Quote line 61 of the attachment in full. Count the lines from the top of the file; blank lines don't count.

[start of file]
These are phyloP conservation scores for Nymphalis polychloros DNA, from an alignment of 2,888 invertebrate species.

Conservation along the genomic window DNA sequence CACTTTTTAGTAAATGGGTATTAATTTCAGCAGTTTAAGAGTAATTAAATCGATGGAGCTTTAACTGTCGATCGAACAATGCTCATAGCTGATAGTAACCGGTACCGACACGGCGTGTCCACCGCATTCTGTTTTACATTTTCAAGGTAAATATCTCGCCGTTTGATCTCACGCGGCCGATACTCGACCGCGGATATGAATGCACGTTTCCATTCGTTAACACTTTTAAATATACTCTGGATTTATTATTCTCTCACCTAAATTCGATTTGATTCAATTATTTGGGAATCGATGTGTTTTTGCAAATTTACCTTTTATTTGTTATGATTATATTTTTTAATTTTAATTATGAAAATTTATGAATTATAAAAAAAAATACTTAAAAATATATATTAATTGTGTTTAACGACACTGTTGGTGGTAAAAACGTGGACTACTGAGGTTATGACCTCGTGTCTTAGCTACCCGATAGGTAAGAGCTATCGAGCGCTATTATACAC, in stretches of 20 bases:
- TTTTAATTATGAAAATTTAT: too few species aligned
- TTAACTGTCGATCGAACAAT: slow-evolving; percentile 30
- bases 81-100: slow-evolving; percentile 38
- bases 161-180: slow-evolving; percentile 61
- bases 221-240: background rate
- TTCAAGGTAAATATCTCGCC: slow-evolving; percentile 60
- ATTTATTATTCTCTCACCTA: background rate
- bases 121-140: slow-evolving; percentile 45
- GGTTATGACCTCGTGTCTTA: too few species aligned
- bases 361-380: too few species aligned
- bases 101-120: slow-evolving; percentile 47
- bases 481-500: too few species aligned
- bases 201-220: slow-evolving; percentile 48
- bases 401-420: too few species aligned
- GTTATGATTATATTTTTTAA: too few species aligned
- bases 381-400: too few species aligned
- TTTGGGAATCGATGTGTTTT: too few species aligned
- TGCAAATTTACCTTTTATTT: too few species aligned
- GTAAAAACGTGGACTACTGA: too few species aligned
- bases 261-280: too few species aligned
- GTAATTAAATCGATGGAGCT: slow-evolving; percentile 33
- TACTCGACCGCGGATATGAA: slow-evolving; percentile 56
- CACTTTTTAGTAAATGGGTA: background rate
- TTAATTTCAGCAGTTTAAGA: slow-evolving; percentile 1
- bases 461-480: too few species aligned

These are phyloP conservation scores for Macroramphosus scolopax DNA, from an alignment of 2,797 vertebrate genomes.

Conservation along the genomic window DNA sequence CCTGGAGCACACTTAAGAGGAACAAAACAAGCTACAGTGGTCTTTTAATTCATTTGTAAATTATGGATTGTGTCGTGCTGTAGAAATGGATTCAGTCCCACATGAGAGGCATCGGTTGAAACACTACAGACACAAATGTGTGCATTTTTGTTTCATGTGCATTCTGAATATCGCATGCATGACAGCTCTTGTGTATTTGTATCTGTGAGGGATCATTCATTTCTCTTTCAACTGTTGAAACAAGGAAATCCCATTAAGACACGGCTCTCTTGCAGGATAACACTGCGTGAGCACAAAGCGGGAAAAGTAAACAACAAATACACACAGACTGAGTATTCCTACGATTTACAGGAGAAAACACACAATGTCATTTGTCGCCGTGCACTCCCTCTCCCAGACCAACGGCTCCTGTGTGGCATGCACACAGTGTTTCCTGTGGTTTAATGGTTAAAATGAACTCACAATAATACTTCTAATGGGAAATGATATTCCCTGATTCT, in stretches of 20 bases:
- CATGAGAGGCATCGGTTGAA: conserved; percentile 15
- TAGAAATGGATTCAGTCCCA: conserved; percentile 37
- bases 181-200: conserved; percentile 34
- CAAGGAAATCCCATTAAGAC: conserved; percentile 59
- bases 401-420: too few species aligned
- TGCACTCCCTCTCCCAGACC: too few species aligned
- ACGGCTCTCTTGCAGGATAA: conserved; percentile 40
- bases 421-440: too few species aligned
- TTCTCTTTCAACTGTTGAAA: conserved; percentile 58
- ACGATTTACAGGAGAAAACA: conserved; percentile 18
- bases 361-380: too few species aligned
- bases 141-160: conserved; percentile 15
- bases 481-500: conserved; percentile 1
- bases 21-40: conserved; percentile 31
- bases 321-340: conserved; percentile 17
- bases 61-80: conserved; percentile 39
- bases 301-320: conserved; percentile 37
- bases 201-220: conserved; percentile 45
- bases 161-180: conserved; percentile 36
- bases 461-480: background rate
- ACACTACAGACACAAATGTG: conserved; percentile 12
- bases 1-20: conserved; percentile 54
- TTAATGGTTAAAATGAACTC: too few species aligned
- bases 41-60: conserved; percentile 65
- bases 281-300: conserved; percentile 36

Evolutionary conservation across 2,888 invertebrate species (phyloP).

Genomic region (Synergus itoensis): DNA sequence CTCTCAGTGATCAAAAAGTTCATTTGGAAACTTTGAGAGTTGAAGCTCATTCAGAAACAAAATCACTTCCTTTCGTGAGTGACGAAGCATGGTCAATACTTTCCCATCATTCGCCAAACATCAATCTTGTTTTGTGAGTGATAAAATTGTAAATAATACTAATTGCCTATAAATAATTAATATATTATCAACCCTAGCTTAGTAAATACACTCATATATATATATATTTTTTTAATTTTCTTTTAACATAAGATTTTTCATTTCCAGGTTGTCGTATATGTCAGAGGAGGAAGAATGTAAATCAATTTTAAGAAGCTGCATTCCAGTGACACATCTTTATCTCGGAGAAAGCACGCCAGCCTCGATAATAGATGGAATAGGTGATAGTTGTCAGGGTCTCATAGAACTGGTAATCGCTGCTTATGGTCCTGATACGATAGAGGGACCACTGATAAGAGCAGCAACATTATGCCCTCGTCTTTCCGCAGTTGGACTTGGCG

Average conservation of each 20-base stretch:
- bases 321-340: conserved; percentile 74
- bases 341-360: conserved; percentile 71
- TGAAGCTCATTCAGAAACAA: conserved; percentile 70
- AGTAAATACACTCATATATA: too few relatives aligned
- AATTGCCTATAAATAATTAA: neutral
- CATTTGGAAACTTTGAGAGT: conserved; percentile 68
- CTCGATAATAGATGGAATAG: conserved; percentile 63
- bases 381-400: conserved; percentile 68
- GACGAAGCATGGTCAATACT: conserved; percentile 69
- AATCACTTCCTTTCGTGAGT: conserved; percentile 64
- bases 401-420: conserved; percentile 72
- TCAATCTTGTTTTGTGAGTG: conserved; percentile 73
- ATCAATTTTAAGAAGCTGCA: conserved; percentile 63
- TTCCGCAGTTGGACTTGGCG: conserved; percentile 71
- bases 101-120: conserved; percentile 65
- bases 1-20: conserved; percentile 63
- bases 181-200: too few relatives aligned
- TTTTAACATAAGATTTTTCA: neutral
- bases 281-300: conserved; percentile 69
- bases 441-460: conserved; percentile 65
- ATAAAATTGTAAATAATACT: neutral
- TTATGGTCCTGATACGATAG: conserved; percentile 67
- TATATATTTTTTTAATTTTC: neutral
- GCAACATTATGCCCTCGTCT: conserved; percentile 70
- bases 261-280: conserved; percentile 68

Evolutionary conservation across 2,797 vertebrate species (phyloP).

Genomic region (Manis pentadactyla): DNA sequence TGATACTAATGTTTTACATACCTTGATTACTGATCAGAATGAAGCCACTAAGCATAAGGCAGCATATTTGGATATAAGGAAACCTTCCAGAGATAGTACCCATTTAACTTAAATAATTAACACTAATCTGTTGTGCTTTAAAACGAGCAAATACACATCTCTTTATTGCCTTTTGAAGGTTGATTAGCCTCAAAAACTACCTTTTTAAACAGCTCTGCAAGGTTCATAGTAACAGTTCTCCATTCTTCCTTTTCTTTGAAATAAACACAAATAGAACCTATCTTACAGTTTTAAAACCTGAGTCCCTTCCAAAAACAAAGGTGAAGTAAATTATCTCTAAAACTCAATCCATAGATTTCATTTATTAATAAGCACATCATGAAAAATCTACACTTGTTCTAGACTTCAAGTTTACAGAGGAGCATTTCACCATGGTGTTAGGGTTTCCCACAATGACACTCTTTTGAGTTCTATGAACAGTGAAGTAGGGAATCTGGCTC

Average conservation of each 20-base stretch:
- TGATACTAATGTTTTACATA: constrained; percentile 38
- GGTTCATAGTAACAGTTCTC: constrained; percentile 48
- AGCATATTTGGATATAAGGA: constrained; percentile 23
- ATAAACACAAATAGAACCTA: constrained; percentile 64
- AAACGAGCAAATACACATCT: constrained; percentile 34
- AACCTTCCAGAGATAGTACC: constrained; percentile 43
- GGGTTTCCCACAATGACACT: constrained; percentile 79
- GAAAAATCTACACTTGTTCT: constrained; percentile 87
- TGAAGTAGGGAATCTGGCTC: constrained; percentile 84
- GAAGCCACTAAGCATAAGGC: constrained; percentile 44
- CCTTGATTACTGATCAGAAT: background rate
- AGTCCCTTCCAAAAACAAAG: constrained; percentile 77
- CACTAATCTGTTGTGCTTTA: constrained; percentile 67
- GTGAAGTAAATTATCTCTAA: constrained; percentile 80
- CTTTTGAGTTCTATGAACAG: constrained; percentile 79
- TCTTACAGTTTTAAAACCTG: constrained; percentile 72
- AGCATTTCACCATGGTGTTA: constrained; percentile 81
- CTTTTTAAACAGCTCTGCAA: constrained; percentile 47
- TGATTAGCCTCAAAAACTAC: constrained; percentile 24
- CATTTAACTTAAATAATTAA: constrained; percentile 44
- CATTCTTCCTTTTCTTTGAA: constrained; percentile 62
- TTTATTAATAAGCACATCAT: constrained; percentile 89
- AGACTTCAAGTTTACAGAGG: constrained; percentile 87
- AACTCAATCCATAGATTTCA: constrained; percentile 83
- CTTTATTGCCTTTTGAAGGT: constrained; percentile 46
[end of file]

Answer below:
- AGTAAATACACTCATATATA: too few relatives aligned